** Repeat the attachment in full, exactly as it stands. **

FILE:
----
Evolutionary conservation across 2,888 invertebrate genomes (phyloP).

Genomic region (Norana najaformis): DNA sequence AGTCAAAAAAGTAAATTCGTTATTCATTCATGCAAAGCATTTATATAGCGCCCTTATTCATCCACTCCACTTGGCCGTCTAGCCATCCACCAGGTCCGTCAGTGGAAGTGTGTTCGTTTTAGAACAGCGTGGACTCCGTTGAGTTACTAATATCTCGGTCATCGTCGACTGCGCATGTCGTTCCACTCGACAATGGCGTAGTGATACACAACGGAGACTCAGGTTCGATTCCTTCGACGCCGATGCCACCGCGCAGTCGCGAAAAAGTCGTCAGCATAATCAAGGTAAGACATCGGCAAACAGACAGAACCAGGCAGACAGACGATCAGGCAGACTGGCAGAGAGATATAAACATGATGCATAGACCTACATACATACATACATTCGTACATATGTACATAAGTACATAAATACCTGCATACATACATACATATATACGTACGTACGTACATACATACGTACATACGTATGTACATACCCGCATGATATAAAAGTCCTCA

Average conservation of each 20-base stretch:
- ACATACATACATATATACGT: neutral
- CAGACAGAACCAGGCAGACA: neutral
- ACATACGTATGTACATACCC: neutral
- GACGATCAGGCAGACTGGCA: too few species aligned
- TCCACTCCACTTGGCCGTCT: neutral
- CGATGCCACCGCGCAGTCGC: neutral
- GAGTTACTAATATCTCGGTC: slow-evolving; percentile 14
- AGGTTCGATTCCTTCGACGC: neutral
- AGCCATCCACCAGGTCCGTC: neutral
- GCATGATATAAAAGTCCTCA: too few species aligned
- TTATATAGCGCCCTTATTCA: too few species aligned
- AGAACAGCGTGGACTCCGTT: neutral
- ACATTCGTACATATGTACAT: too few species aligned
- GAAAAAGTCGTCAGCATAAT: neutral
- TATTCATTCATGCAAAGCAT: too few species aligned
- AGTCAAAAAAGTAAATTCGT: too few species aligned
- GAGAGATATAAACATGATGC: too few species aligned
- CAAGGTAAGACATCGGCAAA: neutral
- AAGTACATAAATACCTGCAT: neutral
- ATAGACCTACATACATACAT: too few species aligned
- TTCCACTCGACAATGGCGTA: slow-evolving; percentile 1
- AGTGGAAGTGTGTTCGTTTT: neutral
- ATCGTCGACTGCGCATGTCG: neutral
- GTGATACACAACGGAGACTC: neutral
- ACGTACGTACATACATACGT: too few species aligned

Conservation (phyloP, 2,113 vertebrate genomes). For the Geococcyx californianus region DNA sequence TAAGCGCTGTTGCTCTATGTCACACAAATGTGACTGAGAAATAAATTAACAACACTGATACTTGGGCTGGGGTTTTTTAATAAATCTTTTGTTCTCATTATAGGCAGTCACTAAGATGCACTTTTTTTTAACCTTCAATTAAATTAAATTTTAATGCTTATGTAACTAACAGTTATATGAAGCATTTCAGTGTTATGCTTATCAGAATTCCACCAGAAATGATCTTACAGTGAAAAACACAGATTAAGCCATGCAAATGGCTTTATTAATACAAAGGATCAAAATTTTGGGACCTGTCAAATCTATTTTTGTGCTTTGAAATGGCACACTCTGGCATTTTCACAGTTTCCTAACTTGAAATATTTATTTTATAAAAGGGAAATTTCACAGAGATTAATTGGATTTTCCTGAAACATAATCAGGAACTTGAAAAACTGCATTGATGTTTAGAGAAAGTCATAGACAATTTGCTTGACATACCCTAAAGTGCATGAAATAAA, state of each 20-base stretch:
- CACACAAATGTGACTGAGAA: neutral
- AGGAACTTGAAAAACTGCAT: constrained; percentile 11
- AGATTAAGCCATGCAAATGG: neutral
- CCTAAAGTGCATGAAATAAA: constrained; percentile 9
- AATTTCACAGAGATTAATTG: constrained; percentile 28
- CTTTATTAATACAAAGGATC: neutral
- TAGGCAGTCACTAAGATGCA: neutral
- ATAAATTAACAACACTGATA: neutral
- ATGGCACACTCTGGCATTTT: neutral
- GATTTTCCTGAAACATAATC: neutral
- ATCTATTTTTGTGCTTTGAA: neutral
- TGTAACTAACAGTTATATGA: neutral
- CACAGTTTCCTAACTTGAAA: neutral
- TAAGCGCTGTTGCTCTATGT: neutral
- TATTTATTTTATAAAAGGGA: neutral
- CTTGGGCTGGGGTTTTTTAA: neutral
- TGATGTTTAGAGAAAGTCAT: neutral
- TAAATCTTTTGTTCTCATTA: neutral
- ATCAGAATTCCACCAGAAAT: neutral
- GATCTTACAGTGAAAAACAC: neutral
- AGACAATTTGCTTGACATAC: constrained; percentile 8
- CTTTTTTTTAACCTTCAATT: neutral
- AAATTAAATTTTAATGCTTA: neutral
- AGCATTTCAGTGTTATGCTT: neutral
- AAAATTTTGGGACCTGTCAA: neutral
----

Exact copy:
Evolutionary conservation across 2,888 invertebrate genomes (phyloP).

Genomic region (Norana najaformis): DNA sequence AGTCAAAAAAGTAAATTCGTTATTCATTCATGCAAAGCATTTATATAGCGCCCTTATTCATCCACTCCACTTGGCCGTCTAGCCATCCACCAGGTCCGTCAGTGGAAGTGTGTTCGTTTTAGAACAGCGTGGACTCCGTTGAGTTACTAATATCTCGGTCATCGTCGACTGCGCATGTCGTTCCACTCGACAATGGCGTAGTGATACACAACGGAGACTCAGGTTCGATTCCTTCGACGCCGATGCCACCGCGCAGTCGCGAAAAAGTCGTCAGCATAATCAAGGTAAGACATCGGCAAACAGACAGAACCAGGCAGACAGACGATCAGGCAGACTGGCAGAGAGATATAAACATGATGCATAGACCTACATACATACATACATTCGTACATATGTACATAAGTACATAAATACCTGCATACATACATACATATATACGTACGTACGTACATACATACGTACATACGTATGTACATACCCGCATGATATAAAAGTCCTCA

Average conservation of each 20-base stretch:
- ACATACATACATATATACGT: neutral
- CAGACAGAACCAGGCAGACA: neutral
- ACATACGTATGTACATACCC: neutral
- GACGATCAGGCAGACTGGCA: too few species aligned
- TCCACTCCACTTGGCCGTCT: neutral
- CGATGCCACCGCGCAGTCGC: neutral
- GAGTTACTAATATCTCGGTC: slow-evolving; percentile 14
- AGGTTCGATTCCTTCGACGC: neutral
- AGCCATCCACCAGGTCCGTC: neutral
- GCATGATATAAAAGTCCTCA: too few species aligned
- TTATATAGCGCCCTTATTCA: too few species aligned
- AGAACAGCGTGGACTCCGTT: neutral
- ACATTCGTACATATGTACAT: too few species aligned
- GAAAAAGTCGTCAGCATAAT: neutral
- TATTCATTCATGCAAAGCAT: too few species aligned
- AGTCAAAAAAGTAAATTCGT: too few species aligned
- GAGAGATATAAACATGATGC: too few species aligned
- CAAGGTAAGACATCGGCAAA: neutral
- AAGTACATAAATACCTGCAT: neutral
- ATAGACCTACATACATACAT: too few species aligned
- TTCCACTCGACAATGGCGTA: slow-evolving; percentile 1
- AGTGGAAGTGTGTTCGTTTT: neutral
- ATCGTCGACTGCGCATGTCG: neutral
- GTGATACACAACGGAGACTC: neutral
- ACGTACGTACATACATACGT: too few species aligned

Conservation (phyloP, 2,113 vertebrate genomes). For the Geococcyx californianus region DNA sequence TAAGCGCTGTTGCTCTATGTCACACAAATGTGACTGAGAAATAAATTAACAACACTGATACTTGGGCTGGGGTTTTTTAATAAATCTTTTGTTCTCATTATAGGCAGTCACTAAGATGCACTTTTTTTTAACCTTCAATTAAATTAAATTTTAATGCTTATGTAACTAACAGTTATATGAAGCATTTCAGTGTTATGCTTATCAGAATTCCACCAGAAATGATCTTACAGTGAAAAACACAGATTAAGCCATGCAAATGGCTTTATTAATACAAAGGATCAAAATTTTGGGACCTGTCAAATCTATTTTTGTGCTTTGAAATGGCACACTCTGGCATTTTCACAGTTTCCTAACTTGAAATATTTATTTTATAAAAGGGAAATTTCACAGAGATTAATTGGATTTTCCTGAAACATAATCAGGAACTTGAAAAACTGCATTGATGTTTAGAGAAAGTCATAGACAATTTGCTTGACATACCCTAAAGTGCATGAAATAAA, state of each 20-base stretch:
- CACACAAATGTGACTGAGAA: neutral
- AGGAACTTGAAAAACTGCAT: constrained; percentile 11
- AGATTAAGCCATGCAAATGG: neutral
- CCTAAAGTGCATGAAATAAA: constrained; percentile 9
- AATTTCACAGAGATTAATTG: constrained; percentile 28
- CTTTATTAATACAAAGGATC: neutral
- TAGGCAGTCACTAAGATGCA: neutral
- ATAAATTAACAACACTGATA: neutral
- ATGGCACACTCTGGCATTTT: neutral
- GATTTTCCTGAAACATAATC: neutral
- ATCTATTTTTGTGCTTTGAA: neutral
- TGTAACTAACAGTTATATGA: neutral
- CACAGTTTCCTAACTTGAAA: neutral
- TAAGCGCTGTTGCTCTATGT: neutral
- TATTTATTTTATAAAAGGGA: neutral
- CTTGGGCTGGGGTTTTTTAA: neutral
- TGATGTTTAGAGAAAGTCAT: neutral
- TAAATCTTTTGTTCTCATTA: neutral
- ATCAGAATTCCACCAGAAAT: neutral
- GATCTTACAGTGAAAAACAC: neutral
- AGACAATTTGCTTGACATAC: constrained; percentile 8
- CTTTTTTTTAACCTTCAATT: neutral
- AAATTAAATTTTAATGCTTA: neutral
- AGCATTTCAGTGTTATGCTT: neutral
- AAAATTTTGGGACCTGTCAA: neutral